Thanks for the feedback! I should have stated why I chose Kodachrome 64 for that visit. I wanted an iconic travel aesthetic, and I thought the recipe would do well (although it ended up being less sunny than was forecasted when I chose that recipe). Thanks for your comment!

  8. Francis.R. · February 27

    It is not 2005 anymore. Any new camera/cellphone/monitor/laptop is efficient to accomplish any task any user will want and more. Rather than reviews I appreciated your words about the ethos of the design in the XT-5, its meaning. How to create and being creative in a personal way with the amazing devices of today now is the challenge I think, even more that I.A. is entering the creative fields .Thank you for the guidelines, Ritchie.

    • Ritchie Roesch · February 27

      Very true! And even some things from 2005 are making a comeback with Gen Z. But, yeah, product reviews seem to be becoming more and more pointless, yet how to creatively use that gear is not talked about often enough. I appreciate your thoughtful input!

  9. Henning · April 29

    Hi Ritchie,

    I am quite new to the X-T5 but not the Fuji-World itself, because I have been using the X100V and I love both cameras. What I just realized is the entirely different way how custom settings C1-C7 work on those cameras. On the X100V it’s basically just the recipe (IQ settings), on the X-T5 however, it is also Auto-ISO settings, Face Detection, and other settings. This is really frustrating.

    I would really love to have “global settings”, e.g. Face Detection. This should not change when selecting a different custom setting.

    How do you deal with that situation? Maybe this is something for a new blog post because this new way of dealing with custom settings makes the idea of using recipes way more difficult. I think what Fuji had more in mind that you maybe use C1 for portraits, C2 for landscape, C3 for action shots, etc…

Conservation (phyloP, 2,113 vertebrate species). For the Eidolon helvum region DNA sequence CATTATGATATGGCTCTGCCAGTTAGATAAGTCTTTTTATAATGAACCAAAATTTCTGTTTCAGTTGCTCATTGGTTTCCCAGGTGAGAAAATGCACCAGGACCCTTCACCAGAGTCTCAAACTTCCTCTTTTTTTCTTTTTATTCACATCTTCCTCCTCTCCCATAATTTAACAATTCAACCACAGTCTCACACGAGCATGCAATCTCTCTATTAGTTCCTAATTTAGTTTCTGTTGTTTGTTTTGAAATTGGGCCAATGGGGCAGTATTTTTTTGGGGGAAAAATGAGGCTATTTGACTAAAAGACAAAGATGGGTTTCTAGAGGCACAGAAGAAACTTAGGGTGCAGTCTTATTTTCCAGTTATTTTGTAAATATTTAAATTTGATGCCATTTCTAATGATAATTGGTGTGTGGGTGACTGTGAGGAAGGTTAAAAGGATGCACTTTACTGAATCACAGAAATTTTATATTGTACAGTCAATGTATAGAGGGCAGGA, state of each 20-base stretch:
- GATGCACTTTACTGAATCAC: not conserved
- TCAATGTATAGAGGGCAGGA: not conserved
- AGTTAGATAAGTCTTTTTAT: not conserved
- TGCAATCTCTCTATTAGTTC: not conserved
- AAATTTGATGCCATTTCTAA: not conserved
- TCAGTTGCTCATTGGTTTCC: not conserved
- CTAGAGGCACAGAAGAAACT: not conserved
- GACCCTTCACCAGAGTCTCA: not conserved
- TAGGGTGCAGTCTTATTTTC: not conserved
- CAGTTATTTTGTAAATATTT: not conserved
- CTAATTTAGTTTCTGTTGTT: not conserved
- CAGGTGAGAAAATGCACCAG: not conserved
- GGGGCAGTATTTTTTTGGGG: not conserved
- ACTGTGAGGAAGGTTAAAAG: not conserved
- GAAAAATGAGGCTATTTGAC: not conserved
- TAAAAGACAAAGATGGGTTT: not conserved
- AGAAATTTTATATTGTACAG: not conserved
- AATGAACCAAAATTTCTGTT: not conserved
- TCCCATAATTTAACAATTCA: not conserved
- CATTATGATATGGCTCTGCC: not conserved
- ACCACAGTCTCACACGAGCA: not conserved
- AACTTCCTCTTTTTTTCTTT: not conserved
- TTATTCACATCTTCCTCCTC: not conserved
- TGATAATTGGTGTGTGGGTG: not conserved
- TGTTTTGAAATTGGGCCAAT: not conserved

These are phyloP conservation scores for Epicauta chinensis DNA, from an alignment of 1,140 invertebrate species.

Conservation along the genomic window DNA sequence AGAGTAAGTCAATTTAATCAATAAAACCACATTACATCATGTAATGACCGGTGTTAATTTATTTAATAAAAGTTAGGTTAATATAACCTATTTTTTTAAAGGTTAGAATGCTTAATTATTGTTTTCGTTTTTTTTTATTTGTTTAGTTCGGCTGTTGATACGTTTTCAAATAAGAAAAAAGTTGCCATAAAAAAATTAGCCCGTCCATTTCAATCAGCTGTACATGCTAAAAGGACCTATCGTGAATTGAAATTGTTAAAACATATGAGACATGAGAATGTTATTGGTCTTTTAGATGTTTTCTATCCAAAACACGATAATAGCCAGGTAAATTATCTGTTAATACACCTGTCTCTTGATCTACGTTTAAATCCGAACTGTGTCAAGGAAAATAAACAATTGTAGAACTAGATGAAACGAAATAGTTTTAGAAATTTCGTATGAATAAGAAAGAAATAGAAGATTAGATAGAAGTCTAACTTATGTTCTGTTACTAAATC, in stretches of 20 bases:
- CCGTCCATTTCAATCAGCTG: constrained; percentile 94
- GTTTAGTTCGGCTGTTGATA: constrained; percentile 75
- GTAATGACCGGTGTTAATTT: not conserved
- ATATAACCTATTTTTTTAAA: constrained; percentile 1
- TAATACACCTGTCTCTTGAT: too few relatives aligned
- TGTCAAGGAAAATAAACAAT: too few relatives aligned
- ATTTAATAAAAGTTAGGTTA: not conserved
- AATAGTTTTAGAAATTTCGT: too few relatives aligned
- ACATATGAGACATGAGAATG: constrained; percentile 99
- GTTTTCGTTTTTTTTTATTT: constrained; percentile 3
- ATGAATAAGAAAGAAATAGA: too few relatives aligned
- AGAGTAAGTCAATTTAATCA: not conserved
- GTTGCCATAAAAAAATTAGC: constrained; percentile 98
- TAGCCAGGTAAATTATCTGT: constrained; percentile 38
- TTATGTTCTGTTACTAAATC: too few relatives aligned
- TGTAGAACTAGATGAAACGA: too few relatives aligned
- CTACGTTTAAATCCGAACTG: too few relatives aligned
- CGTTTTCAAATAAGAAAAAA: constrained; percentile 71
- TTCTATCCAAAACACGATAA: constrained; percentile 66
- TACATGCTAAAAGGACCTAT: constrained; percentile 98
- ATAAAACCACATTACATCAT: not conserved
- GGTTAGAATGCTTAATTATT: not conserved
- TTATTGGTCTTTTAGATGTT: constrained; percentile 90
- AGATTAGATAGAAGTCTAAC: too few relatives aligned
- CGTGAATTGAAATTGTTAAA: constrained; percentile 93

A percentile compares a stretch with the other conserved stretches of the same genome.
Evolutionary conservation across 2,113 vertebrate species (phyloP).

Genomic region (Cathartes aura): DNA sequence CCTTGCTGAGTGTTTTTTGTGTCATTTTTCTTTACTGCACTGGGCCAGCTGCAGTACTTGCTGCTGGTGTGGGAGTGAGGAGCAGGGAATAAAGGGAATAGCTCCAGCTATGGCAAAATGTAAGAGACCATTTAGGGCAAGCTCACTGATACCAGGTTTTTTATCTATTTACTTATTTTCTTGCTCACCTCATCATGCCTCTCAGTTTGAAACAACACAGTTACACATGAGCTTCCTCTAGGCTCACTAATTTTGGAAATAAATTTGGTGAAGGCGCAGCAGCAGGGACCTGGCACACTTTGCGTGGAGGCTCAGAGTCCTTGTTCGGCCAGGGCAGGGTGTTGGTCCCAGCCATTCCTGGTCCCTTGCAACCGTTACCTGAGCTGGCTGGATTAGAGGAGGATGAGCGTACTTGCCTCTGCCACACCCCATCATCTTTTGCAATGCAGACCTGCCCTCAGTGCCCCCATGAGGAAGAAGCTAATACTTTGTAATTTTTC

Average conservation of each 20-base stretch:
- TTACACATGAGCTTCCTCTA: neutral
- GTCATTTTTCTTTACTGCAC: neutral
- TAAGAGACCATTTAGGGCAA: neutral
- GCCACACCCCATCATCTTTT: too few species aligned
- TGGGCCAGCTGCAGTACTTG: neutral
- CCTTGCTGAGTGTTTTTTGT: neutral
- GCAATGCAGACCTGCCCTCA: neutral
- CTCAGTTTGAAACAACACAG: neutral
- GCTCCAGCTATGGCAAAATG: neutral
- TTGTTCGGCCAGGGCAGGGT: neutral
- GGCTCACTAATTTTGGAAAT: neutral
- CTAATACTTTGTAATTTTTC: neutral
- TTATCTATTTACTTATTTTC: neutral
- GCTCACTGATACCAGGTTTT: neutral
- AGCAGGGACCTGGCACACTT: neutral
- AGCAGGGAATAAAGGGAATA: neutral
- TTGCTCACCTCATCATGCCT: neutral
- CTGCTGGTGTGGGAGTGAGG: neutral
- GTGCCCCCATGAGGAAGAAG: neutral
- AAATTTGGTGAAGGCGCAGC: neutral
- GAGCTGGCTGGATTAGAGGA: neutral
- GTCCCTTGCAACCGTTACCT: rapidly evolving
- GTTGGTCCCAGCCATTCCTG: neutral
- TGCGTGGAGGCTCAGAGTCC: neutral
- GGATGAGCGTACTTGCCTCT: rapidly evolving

Any help, tips, suggestions highly appreciated.

    Thanks for your great work, Ritchie!

    • Ritchie Roesch · May 1

      Fujifilm introduced this I believe on the X-E4 (maybe the X-S10, I’m not certain), and it makes more sense with the minimalistic philosophy of the X-E4; otherwise, I wish Fujifilm hadn’t done this change. C1-C7 should be for the IQ settings only, in my opinion. What I did is program C1 as I wanted it, and copy-and-pasted it into C2-C7, so they’re all identical. Then I just change the IQ settings in each for whatever recipe I want programmed. Unfortunately, if there are things that you frequently change (photometry, for example), it is baked into the preset, so any time you power off the camera and back on, you have to make the change again. I would recommend programming a function button as a shortcut for those things that you frequently adjust. I hope that makes sense.

      • Henning · May 1

        Thanks Ritchie! It makes totally sense and that’s the way I do it. I hoped that there is a better way to deal with this. But it seems like there isn’t. 🙁

        It would be so great if you could set what settings are preset-based and what are global.

      • Ritchie Roesch · May 1

        I think Fujifilm should have C1-C7 for IQ, and then another maybe C1-C4 for the other settings. That would have made more sense, I think.